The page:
By AMANDA BEAM
NEW ALBANY —
If soap operas existed in 19th century Indiana, Dr. Asahel Clapp could have been a lead character.
Married first to a Scribner daughter and then shortly after her death to his late wife’s aunt, New Albany’s first doctor seemed to have an intriguing past. Renowned as both a physician and a botanist, Clapp traveled around America and met world renowned leaders in his field. Some of them even came to his Southern Indiana home to call on the distinguished Hoosier.
“He became a very famous well-known doctor and a very famous botanist and geologist,” said local historian Anne Caudill. “He was one of those people with a scientific turn of mind who spent his whole life investigating, taking notes and keeping a diary.”
But when you visit his grave at Fairview cemetery, you get the feeling Clapp’s life had plenty of heartache as well. Buried in the Scribner plot, the tombs of several of his young children are near his grave. His first wife died at the age of 17 during childbirth and five of his seven offspring through his second marriage didn’t make it past childhood. Even for a doctor, that’s a lot of death for one man to take.
When Clapp arrived in New Albany in 1817 at the age of 24, the doctor’s future was wide open, his life not yet marred by tragedy, at least as far as we can tell.
Little is recorded about his early life. Born Oct. 5, 1792, in Massachusetts, his family moved to Vermont where he received medical instruction from a local doctor. Somehow four years after this apprenticeship, he ended up in Southern Indiana at the home of Joel Scribner, one of the founding fathers of New Albany, where he boarded.
Former brother-in-law and business partner Dr. William Augustus Scribner writes of Clapp in his journal. Excerpts of this have been reproduced in the Daughters of the American Revolution’s history of the Scribner House titled “The Scribner House of New Albany: A Bicentennial Commemoration.”
William Augustus writes that in December 1818 Clapp attempted to treat another New Albany founder, Nathaniel Scribner, in a farmhouse off of Corydon Pike after his ill-fated return from then capital Corydon. Unable to stop the sickness, Nathaniel died that night.
In 1819, the young doctor married Joel’s daughter Mary Lucinda Scribner who died subsequently in childbirth in August 1821. That following January he then married Elizabeth Edmonds Scribner, Nathaniel’s widow, not to mention his own aunt by marriage.
Through the settlement of her first husband’s estate, Elizabeth received a plot of land next door to the Scribner House where the couple built a home. Now known as the South Side Inn Café, it still stands today.
Of course, Clapp did a lot more than marry Scribners. He immersed himself in the study of medicine, geology and botany with a deep curiosity. In 1820, the doctor became the first president of the newly formed Indiana State Medical Society. A pioneer of this time, Clapp also became the first fire chief of the New Albany Volunteer Fire Department in the same year.
By the 1830s, Clapp had begun to travel, mostly in order to buy medicine for his drug store. Always interested in learning, the New Albanian visited other prominent doctors and professors, particularly enjoying the time he spent at Yale University.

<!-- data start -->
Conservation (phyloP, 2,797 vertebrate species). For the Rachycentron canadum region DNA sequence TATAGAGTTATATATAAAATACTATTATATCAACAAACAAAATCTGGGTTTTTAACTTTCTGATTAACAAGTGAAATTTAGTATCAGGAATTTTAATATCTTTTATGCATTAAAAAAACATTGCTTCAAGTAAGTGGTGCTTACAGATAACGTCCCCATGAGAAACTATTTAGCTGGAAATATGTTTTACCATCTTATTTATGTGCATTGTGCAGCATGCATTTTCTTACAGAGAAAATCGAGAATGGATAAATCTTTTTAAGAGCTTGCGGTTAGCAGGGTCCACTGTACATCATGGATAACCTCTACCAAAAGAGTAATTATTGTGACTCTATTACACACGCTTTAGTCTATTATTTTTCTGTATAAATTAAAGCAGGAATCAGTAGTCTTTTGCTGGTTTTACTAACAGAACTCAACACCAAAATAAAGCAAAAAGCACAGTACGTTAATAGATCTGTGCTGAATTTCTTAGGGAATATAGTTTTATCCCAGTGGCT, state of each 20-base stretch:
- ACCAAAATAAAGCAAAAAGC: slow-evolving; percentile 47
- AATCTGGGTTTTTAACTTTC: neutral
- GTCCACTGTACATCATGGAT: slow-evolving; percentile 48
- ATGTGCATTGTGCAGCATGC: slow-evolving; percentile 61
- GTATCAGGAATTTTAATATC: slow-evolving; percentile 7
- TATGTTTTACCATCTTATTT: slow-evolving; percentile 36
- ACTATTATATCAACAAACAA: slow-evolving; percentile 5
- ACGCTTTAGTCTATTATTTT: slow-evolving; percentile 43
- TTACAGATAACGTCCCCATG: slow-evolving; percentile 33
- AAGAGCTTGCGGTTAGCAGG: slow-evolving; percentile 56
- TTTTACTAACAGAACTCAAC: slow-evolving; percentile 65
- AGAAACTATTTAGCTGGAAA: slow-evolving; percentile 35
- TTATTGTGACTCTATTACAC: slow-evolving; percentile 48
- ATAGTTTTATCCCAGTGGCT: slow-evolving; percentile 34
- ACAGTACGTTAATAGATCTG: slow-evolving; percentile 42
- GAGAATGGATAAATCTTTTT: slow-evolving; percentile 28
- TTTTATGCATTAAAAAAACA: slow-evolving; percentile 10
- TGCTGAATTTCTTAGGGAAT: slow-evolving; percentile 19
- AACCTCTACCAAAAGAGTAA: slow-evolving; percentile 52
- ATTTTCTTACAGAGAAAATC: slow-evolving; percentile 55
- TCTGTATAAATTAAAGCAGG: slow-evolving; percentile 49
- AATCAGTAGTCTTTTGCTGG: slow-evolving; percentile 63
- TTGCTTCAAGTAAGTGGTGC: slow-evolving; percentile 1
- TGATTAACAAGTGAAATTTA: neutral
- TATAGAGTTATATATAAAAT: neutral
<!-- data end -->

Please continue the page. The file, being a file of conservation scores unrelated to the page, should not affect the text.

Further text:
“He became well known on the East Coast. He went back several times. He was highly entertained at Yale,” Caudill said.
Scientists went out of their way to find Clapp too. In 1849, renowned English geologist Sir Charles Lyell paid a visit to Clapp and inquired about his research and fossil compilations from the Falls of the Ohio. Later, Clapp’s complete specimen collection from the area would be donated to Harvard University. As a botanist, Clapp also compiled a 222-page catalog detailing medicinal plants in America which the doctor presented at an American Medical Association meeting in 1852.
Probably the single most important contribution Clapp made to New Albany is his diary. Beginning in April 1819, he detailed the events of his professional and personal life. Thermometer and barometer readings and weather reports lead each entry, helping to document climate in the region long before any formal organizations were available.
“It is said that when the United States Weather Bureau was established at Louisville, Ky., a copy was ordered made for it of the temperature and barometer records from Dr. Clapp’s diary for the early years, which was also used for comparisons published in the newspapers,” said writer Kate Milner Rabb in a paper in which she documented Clapp’s history through the reading of his diary.
On Dec. 17, 1862, Clapp died at the age of 71. Having become one of the most distinguished doctors, geologists and botanists in Indiana, the Boston Medical and Surgical Journal posted his obituary Feb. 12, 1863. Of all the accolades written by his friend Dr. J.L. Chandler, none seem to summarize Clapp better than the following statement.
“For many years, Dr. Clapp has been one of the leading scientific men in his adopted city and state; in everything relating to his profession he is represented to have been an enthusiast, reading every new work on medicine and surgery; and devoting much time to the study of botany and geology,” Chandler wrote.
“He was eminently distinguished in Indiana, and in New Albany, the city of his early adoption, was no less honored for his professional skill than for his public spirit and his hearty cooperation in every human enterprise.”
Editor’s note: This is part of an ongoing series about the people and events that have shaped the 200-year history of New Albany. Read all installments by clicking on the bicentennial link under the “seasonal content” header at newsandtribune.com